The Statement of Cash Flows is one of three financial statements required under both Canadian GAAP and IFRS, and essentially provides users with information regarding how the company obtained and used cash during the period.
The Statement of Cash Flows is relatively consistent between Canadian GAAP and IFRS.
- Both segregate cash flows into either operating investing or financing activities during the period.
- Both allow a choice between using the “Direct” or “Indirect method”.
However there may be some possible differences in the classification of cash flow activities. For example, under IFRS there is an Accounting choice that can be made for the classification of Interest and Dividends received and paid in the Statement of Cash Flows. Interest and Dividends can each be classified as either cash flows arising from operating, investing or financing activities, provided that it is done in a consistent manner.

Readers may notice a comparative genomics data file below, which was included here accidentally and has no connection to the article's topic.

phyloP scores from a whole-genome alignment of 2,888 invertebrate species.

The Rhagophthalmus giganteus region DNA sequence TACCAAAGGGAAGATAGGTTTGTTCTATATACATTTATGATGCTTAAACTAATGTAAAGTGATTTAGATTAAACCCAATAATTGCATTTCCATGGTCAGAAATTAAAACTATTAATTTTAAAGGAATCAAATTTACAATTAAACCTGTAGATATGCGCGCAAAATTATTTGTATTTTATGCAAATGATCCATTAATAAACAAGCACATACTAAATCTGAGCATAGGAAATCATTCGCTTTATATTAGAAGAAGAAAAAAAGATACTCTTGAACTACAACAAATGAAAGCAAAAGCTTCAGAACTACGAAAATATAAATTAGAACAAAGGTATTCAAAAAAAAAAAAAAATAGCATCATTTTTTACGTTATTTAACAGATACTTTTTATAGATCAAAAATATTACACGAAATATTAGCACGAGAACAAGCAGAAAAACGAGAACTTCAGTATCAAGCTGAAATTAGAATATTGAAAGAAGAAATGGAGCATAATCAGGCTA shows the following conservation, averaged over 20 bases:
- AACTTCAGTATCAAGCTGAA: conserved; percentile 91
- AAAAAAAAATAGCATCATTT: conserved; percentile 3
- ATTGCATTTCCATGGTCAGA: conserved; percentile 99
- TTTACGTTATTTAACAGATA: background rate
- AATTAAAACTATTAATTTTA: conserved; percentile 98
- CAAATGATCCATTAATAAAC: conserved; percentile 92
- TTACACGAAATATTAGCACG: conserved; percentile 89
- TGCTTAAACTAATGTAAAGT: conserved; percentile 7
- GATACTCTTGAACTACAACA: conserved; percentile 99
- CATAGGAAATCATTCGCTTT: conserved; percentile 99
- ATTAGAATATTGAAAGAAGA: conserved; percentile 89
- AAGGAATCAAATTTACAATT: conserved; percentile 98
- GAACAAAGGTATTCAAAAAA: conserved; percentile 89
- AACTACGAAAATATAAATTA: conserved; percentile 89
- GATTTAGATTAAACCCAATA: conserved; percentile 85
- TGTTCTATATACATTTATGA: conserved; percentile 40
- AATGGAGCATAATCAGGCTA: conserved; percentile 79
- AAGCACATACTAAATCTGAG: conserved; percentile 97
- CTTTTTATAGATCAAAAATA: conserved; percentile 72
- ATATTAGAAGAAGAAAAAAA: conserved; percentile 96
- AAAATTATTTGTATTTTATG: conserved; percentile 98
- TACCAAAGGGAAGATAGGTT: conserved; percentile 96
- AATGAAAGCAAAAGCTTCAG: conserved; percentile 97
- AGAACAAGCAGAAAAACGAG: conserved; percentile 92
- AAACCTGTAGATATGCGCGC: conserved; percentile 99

However, under Canadian GAAP, if Interest or Dividends is recognized in the Income Statement, then this must be reported as cash flow from operating activities.
In all other respects, the Statement of Cash Flows under IFRS are quite similar to Canadian GAAP, but please refer IAS 7 Paragraph 7 for specific IFRS requirements pertaining to Statement of Cash Flows as there are some other minor differences. For instance, IAS 7 does not deal with cash flow per share information, and does not deal with classification of amortization of premiums and discounts on interest-bearing instruments whereas Canadian GAAP Section 1540 has specific guidance on both of these items.
I hope this helps. This is one of a series of blogs that is meant to convey information relating to Canada’s transition from Canadian GAAP to IFRS.
For further information, please refer to the ongoing series of IFRS blogs on the Edelkoort Smethurst Schein CPA’s LLP web-site and please remember to contact your CGA or other accounting professional for further guidance.